"We primarily use first-party data but we do have some social graph connections. The first-party data we have is great because it's a closed loop system - You search, book and then leave a review.
"The thing that's so fascinating about Machine Learning is that with a rules-based system you can only what's best for everyone, but with a trained system you can get something that is truly personalised."
Despite not owning any physical assets, Curtis' future projects will seek to help Airbnb expand from the digital world into the physical world, effectively allowing the platform to be a concierge service.
"Something I have a lot of energy for is being with our guests on every single step of the trip," he explains. "Our product is not the mobile apps, it's in the physical world. The concept of a concierge has been around there for a long time, but they've only been around for people who have the means. This is an area I think technology can help.
"Why should a seamless end-to-end travel experience not be available to everyone? We think that's something Airbnb should help enable."
Despite these efforts at machine learning, artificial intelligence (AI) is still in its infancy. Airbnb's other projects, including a trial of chatbots in customer care and for communications between host and guest, have yet to produce anything compelling.
"Chatbots just haven't crossed the threshold to being truly useful," says Curtis. "I think in the next few years these will become truly viable."
Virtual Reality (VR) and Augmented Reality (AR) technologies are also on the radar and Airbnb has held trials of 3D floor mapping. The idea is that this will boost customer satisfaction because they will get what they expect when they book.
Some traditional hotel and event venue businesses are doing this as well, but the sheer number of rooms and properties available on Airbnb means it's unlikely this will become widely adopted until the technology becomes easy and inexpensive enough for hosts to do it themselves.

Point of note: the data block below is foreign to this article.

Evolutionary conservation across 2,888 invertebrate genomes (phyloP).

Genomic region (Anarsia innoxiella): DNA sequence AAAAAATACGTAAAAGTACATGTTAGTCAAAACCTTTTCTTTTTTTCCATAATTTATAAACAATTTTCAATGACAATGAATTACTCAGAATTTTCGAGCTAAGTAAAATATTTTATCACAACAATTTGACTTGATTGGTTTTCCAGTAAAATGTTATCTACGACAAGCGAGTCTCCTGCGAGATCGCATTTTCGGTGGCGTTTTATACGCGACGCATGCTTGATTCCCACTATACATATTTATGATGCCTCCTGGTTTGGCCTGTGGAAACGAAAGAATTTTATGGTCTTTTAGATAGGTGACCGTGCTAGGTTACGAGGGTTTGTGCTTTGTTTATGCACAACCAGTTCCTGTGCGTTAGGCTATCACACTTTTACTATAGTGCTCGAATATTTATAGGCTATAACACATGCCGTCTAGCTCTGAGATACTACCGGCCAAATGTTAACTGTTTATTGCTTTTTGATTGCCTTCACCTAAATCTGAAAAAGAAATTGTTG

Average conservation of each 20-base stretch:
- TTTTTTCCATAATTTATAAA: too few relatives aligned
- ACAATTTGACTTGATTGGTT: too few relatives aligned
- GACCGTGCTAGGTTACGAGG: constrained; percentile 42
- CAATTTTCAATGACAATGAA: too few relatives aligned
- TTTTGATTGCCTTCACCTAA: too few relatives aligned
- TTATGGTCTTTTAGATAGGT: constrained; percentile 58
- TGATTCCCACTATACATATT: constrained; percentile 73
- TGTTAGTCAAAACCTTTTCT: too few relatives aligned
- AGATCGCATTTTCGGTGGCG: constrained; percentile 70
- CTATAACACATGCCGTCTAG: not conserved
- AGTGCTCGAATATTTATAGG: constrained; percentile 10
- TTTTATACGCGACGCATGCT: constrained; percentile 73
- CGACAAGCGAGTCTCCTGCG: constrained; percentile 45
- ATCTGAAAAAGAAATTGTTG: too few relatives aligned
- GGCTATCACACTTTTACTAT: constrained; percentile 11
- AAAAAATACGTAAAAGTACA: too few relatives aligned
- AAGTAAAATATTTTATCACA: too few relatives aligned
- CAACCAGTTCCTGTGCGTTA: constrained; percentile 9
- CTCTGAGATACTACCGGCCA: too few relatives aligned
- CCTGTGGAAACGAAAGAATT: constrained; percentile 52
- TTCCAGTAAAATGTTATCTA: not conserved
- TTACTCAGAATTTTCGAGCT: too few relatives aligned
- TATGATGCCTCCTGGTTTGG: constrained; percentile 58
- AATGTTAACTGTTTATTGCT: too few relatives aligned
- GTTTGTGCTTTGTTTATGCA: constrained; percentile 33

"The concept is interesting," says Curtis, but admits there's nothing planned as part of the future roadmap just yet. "I think for us it [won't] be... until the quality is enough. At the moment you need high-end equipment."
Curtis is excited, however, by the idea of smart home applications. "Imagine checking into an Airbnb home and your smartphone can adjust all the smart home devices automatically," he says, highlighting yet another growth opportunity for the company over the coming years.
Of course, many people have never used Airbnb. Perhaps they're not ready to take a leap of faith, may prefer the familiarity of a hotel, or simply don't want to use someone else's home. However, some have simply been put off by horror stories about charges for cleaning or damage.
Curtis is more guarded about how tech could be used to resolve these sorts of disputes going forward but believes there's scope for innovation to make the hosting experience more efficient.
"We have an entire team building toolsets for our hosts to help them run a more successful hosting operation," he says. "We do have a resolution tool for small claims, price prediction. This is something we're always working on."